Wally West can’t stop running

Tom Bondurant recounts the history of Wally West, from reluctant superhero to generational avatar.

For many superhero-comic readers of the 1980s and ’90s (not to mention viewers of the Justice League animated series in the 2000s), Wally West was the Flash – the fastest man alive. Created by John Broome and Carmine Infantino for January 1960’s The Flash issue #110, Wally gained super-speed just as his idol did, by being doused in Barry Allen’s laboratory chemicals and struck by lightning. Today Wally has become a symbol of DC Comics’ superhero legacies, so much so that his role in 2016’s DC Universe Rebirth special signaled a wholesale return to a previous timeline. However, when editorial fiat dispatched him in 2011, Wally had arguably done everything he’d set out to do. Indeed, Wally’s history includes a couple of prominent retirement periods already. Now he’s inherited Metron’s Mobius Chair and Doctor Manhattan’s powers, but the question still remains: What’s left for Wally West?

Wally started out as Kid Flash, sidekick and sometimes backup-feature star. At first he wore a kid-sized Flash costume, so his more familiar duds (acquired in March 1963’s Flash #135) represented a significant step in his development. He was a charter member of the Teen Titans from its primeval beginning (June-July 1964’s Brave and the Bold #54) to its February 1978 dissolution (Teen Titans #53). Shortly thereafter, in 1978’s DC Special Series issue #11, writer Cary Bates and artist Irv Novick had Wally tell his family that he would only be Kid Flash through the end of his college career; and upon graduation, he’d retire from superheroics.

Continue reading “Wally West can’t stop running”

The Justice League at 60, Part Two: Setting The Standard

Tom Bondurant continues his look at the different eras that have defined the Justice League with an overview of the team’s early years.

Check out part one in this series here!

On or about Dec. 29, 1959, newsstands received new issues of 10 comics series. Next to the four different Archie Comics titles and two Prize Comics romance series were four DC books: Sugar & Spike #27, Detective Comics #276, Strange Adventures #113 and (cover-dated February-March 1960) The Brave and the Bold #28. Like its fellow DC series Showcase, B&B had switched to rotating features and had just concluded three issues’ worth of the spy-centric Suicide Squad. Therefore, dominating B&B‘s cover this month was the title of the newest feature, Justice League of America.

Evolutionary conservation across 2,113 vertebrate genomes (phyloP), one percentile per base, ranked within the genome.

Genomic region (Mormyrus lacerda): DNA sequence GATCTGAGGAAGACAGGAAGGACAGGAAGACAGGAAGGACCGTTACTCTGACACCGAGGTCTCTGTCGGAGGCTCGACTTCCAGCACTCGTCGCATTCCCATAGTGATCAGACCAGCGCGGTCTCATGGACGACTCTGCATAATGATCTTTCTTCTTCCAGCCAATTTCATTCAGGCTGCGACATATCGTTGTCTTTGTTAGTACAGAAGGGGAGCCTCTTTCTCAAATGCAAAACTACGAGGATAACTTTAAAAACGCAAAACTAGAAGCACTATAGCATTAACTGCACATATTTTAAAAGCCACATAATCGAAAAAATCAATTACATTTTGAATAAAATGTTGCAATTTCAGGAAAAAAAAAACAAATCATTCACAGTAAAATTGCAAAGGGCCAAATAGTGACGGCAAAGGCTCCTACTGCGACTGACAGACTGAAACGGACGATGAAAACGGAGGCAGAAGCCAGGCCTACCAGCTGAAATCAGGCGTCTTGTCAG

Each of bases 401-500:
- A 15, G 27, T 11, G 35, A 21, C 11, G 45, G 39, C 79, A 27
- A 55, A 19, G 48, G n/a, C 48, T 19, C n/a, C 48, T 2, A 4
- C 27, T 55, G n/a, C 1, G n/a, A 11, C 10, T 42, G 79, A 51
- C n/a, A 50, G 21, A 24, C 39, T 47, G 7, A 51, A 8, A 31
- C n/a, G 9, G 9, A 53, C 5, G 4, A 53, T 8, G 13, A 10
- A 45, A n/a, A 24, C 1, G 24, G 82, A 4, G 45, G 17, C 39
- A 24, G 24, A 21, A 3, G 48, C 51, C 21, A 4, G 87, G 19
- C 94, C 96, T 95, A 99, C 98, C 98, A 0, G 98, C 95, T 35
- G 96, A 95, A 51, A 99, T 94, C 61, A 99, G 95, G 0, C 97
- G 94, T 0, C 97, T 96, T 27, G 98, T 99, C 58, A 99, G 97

Thanks to Strange Adventures #113, Starro the Conqueror was not the only tentacled menace on that day’s newsstands; but he was the only one being fought by a quintet of familiar superheroes. Martian Manhunter had been around for a few years in Detective; just a few days before, DC had published new issues of Flash and Wonder Woman; and on New Year’s Eve, readers would find a new Aquaman tale in Adventure Comics #269. The relaunched Green Lantern was the newest of the group, having concluded his three-issue tryout a month or so earlier, in Showcase #24. (GL’s solo book wouldn’t start until May 24, 1960.)

Continue reading “The Justice League at 60, Part Two: Setting The Standard”

The Justice League at 60, Part One: Eight Eras

With the team’s first appearance arriving in December of 1959, Tom Bondurant looks back at the different eras that have defined the Justice League over the last 60 years.

The Justice League of America debuted on Dec. 29, 1959, in the pages of February-March 1960’s The Brave and the Bold #28. Therefore, since we’re in their 60th anniversary year, and since the feature is going through yet another transition, it’s a good time for a retrospective. This is an overview, so subsequent posts will examine each League era in more detail.

Although the JLA wasn’t the first all-star super-team – the Justice Society of America turns 80 on Nov. 22, 2020 – it casts a very long shadow over those which followed. Everyone from the Avengers to the Zoo Crew compares and contrasts with the League in one way or another. Indeed, there may not have been a Marvel Comics if (as the legend goes) its publisher hadn’t wanted a series to capitalize on the popularity of Justice League of America. Nevertheless, those groups’ successes have turned the League into something of a default. The Teen Titans are younger, the Justice Society is older, the X-Men are persecuted, the Defenders are ad hoc, etc. Over the years the League has tried its own various tweaks in attempts to stay relevant; but ultimately it’s reverted to the mean – a group of the “World’s Greatest Super-Heroes,” matched against comparable threats.

Continue reading “The Justice League at 60, Part One: Eight Eras”

Lemire gives an update, reveals art from new ‘Sweet Tooth’ comic

The new series will come out under DC’s Black Label imprint.